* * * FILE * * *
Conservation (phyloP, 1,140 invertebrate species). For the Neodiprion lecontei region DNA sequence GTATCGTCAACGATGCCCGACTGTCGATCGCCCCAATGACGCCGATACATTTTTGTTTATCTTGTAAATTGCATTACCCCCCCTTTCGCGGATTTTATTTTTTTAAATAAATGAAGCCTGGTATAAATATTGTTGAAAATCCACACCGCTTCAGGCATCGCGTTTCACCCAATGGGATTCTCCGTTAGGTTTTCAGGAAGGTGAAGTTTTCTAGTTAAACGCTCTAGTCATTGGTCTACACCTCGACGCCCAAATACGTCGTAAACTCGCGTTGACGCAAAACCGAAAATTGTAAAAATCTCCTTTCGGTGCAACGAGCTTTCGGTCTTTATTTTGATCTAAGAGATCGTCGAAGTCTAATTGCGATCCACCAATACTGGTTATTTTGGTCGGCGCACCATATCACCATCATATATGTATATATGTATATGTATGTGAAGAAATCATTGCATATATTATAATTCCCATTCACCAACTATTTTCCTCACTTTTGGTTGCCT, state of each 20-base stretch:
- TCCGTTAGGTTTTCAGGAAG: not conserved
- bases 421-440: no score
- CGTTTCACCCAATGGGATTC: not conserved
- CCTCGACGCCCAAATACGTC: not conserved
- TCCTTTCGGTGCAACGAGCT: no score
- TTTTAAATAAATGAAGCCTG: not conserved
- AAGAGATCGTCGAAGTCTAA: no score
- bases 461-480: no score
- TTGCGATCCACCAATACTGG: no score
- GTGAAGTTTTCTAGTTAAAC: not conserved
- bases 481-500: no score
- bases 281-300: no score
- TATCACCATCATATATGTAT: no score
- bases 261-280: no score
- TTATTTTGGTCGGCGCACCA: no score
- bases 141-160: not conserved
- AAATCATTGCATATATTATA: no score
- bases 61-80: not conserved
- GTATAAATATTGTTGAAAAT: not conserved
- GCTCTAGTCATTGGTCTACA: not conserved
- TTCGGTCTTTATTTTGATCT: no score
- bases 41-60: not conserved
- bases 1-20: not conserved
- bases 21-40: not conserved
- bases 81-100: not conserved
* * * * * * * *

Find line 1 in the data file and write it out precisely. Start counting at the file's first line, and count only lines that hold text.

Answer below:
Conservation (phyloP, 1,140 invertebrate species). For the Neodiprion lecontei region DNA sequence GTATCGTCAACGATGCCCGACTGTCGATCGCCCCAATGACGCCGATACATTTTTGTTTATCTTGTAAATTGCATTACCCCCCCTTTCGCGGATTTTATTTTTTTAAATAAATGAAGCCTGGTATAAATATTGTTGAAAATCCACACCGCTTCAGGCATCGCGTTTCACCCAATGGGATTCTCCGTTAGGTTTTCAGGAAGGTGAAGTTTTCTAGTTAAACGCTCTAGTCATTGGTCTACACCTCGACGCCCAAATACGTCGTAAACTCGCGTTGACGCAAAACCGAAAATTGTAAAAATCTCCTTTCGGTGCAACGAGCTTTCGGTCTTTATTTTGATCTAAGAGATCGTCGAAGTCTAATTGCGATCCACCAATACTGGTTATTTTGGTCGGCGCACCATATCACCATCATATATGTATATATGTATATGTATGTGAAGAAATCATTGCATATATTATAATTCCCATTCACCAACTATTTTCCTCACTTTTGGTTGCCT, state of each 20-base stretch: